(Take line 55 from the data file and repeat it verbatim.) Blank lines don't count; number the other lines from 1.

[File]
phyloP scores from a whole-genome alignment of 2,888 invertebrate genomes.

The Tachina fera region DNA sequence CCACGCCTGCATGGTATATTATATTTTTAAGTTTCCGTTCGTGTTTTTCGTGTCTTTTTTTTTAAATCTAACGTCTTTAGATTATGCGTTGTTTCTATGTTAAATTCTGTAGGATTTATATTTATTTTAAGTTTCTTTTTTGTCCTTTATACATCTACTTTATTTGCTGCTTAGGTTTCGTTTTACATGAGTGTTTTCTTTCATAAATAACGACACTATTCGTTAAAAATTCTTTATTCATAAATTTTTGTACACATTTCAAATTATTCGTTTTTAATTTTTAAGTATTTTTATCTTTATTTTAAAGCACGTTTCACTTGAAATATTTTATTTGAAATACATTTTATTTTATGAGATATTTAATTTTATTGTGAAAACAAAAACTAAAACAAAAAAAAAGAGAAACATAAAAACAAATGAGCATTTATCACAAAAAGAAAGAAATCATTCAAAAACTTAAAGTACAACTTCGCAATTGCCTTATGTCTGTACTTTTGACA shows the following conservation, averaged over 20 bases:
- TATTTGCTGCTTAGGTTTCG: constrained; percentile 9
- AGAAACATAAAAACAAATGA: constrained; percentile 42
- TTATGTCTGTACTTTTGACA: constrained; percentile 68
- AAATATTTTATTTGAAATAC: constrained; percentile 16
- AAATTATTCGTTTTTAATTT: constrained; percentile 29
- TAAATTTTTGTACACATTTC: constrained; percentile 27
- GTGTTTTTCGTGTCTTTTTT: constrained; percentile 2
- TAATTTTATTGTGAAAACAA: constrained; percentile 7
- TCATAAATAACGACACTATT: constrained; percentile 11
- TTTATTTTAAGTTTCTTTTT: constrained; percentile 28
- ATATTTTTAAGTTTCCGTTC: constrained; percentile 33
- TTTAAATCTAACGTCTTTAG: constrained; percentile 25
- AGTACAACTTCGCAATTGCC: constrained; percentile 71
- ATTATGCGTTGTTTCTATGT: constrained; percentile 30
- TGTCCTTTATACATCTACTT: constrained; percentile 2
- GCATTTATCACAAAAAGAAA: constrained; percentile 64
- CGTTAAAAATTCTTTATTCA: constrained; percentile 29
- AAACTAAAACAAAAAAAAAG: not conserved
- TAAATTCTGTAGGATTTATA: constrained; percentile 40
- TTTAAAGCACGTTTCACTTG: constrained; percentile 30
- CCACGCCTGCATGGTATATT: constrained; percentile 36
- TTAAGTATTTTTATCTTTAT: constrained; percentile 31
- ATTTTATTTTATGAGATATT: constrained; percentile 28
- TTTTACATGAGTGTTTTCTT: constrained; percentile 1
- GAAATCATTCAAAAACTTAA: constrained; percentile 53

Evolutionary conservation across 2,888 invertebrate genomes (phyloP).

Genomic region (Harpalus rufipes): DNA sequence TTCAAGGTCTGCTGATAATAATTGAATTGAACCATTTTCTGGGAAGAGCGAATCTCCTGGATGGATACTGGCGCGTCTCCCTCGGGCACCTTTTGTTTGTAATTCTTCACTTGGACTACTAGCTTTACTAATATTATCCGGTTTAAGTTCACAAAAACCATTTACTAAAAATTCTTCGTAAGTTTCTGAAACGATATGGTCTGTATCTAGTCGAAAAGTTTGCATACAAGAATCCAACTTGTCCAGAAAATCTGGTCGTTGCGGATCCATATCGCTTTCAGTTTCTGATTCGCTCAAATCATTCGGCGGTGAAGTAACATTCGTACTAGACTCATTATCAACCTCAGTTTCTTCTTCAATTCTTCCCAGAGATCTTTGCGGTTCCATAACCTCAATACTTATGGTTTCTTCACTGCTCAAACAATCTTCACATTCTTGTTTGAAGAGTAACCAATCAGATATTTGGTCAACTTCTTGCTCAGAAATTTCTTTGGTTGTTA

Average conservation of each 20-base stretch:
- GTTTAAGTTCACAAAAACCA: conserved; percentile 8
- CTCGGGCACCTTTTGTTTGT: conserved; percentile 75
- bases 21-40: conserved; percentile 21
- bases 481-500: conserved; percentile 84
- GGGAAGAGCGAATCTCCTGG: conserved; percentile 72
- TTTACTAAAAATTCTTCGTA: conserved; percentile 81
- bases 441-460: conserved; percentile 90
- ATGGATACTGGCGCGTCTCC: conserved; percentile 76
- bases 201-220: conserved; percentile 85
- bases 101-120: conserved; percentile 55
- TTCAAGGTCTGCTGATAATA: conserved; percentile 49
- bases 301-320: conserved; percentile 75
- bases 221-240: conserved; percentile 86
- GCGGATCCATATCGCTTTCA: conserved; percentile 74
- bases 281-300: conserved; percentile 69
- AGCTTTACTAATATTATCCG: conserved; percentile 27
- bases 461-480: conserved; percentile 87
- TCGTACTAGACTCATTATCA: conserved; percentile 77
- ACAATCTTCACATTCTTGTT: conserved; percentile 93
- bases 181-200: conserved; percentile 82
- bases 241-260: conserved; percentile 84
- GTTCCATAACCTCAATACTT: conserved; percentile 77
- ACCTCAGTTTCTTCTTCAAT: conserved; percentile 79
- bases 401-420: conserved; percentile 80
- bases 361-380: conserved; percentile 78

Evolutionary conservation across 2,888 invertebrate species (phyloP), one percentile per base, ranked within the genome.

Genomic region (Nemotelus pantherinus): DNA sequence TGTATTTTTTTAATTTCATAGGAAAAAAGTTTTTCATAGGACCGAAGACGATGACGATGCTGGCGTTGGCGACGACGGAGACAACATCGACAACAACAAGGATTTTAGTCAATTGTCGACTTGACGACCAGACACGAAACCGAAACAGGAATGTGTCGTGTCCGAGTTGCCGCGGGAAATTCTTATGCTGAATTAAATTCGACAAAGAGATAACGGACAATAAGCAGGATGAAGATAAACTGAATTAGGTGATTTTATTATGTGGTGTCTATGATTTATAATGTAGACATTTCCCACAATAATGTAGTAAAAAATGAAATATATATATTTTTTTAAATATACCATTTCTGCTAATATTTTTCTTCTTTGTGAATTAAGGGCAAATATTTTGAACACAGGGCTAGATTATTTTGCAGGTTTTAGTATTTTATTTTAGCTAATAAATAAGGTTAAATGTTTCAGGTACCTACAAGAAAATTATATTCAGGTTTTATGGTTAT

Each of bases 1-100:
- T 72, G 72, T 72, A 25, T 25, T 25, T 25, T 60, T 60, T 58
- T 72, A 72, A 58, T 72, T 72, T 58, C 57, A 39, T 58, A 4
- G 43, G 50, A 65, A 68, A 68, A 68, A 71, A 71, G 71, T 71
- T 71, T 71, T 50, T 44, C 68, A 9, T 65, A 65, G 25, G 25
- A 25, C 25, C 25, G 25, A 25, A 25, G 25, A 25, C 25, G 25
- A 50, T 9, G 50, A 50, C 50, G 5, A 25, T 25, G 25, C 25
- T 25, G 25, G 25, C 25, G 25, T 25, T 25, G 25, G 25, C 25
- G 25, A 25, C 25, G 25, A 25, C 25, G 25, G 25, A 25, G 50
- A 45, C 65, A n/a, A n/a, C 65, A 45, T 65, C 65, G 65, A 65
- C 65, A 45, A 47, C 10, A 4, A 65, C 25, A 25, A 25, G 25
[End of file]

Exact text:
- bases 361-380: conserved; percentile 78